Since hay fever is an immune disease, in which the invader is pollen in our nasal passage, inflammation is also triggered. This inflammation leads to the runny nose, redness, sneezing, itchy eyes and sometimes rashes – all of which we associate with hay fever. Taking antihistamines will work to stop the action of histamines and thus stop inflammation.

Another option is to use nasal sprays. Most people think that nasal sprays work by clearing mucous out of the nostrils, but the relief is actually due to corticosteroids. Corticosteroids work by addressing the source of conjestion, which are the dilated blood vessels (also a consequence of inflammation). They reduce the blood vessel diameter, leading to less swelling, sneezing and itchiness.

Corticosteroid sprays don’t work immediately, in fact, they take several days to come into effect. They can sometimes alter the nasal lining negatively and you should monitor their use very closely with your GP.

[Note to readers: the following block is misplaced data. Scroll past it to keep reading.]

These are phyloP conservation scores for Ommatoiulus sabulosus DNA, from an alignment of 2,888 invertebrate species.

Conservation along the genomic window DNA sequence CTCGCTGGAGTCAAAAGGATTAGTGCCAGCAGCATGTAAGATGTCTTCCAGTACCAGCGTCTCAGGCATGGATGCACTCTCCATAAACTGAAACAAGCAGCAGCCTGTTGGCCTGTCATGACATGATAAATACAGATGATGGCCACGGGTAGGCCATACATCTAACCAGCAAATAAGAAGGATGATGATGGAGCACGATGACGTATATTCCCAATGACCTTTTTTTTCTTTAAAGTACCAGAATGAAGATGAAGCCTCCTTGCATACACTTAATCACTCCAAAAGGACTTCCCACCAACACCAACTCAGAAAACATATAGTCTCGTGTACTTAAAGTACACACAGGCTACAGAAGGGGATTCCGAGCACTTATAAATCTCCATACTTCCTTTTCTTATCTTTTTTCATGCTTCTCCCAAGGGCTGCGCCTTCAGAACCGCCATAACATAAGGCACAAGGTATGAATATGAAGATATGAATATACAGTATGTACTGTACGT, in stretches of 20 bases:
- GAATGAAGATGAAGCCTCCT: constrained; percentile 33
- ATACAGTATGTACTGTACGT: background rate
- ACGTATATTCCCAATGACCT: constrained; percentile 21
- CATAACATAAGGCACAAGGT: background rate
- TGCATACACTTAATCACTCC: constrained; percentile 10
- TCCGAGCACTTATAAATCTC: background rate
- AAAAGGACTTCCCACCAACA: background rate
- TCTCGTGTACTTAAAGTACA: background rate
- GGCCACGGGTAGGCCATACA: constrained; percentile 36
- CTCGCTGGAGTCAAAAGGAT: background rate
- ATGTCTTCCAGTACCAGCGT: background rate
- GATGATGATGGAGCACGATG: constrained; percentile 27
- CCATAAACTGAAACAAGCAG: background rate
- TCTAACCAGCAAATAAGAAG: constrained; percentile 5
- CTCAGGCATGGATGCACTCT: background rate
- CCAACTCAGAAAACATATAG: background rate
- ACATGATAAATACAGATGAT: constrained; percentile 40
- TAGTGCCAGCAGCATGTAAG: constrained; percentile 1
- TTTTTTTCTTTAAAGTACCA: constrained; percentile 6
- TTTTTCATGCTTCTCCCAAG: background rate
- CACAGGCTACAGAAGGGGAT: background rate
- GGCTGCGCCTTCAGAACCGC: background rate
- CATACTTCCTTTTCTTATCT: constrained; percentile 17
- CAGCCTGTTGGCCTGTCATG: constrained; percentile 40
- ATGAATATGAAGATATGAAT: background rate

However both of these options are merely symptomatic relief, meaning that they address the symptoms but not the cause of the hay fever. And since the cause is the immune system, the only way to cure it is to rewire the immune system. This is possible through immunotherapy, or more commonly called desensitisation.

Desensitisation has a very long and somewhat questionable history, and is an interesting example of a currently effective conventional therapy being initially founded in poor science. Immunotherapy involves being regularly exposed to the allergen you are allergic to, with the dose increasing over time (when I say, ‘over time’ I mean three to five years). These reactions can sometimes be uncomfortable or painful (trust me). The eventual result is the generation of immunological tolerance, meaning the patients won’t respond to the original allergen anymore. If it works, this is essentially a cure for hay fever, your symptoms are gone and you won’t need the other drugs anymore.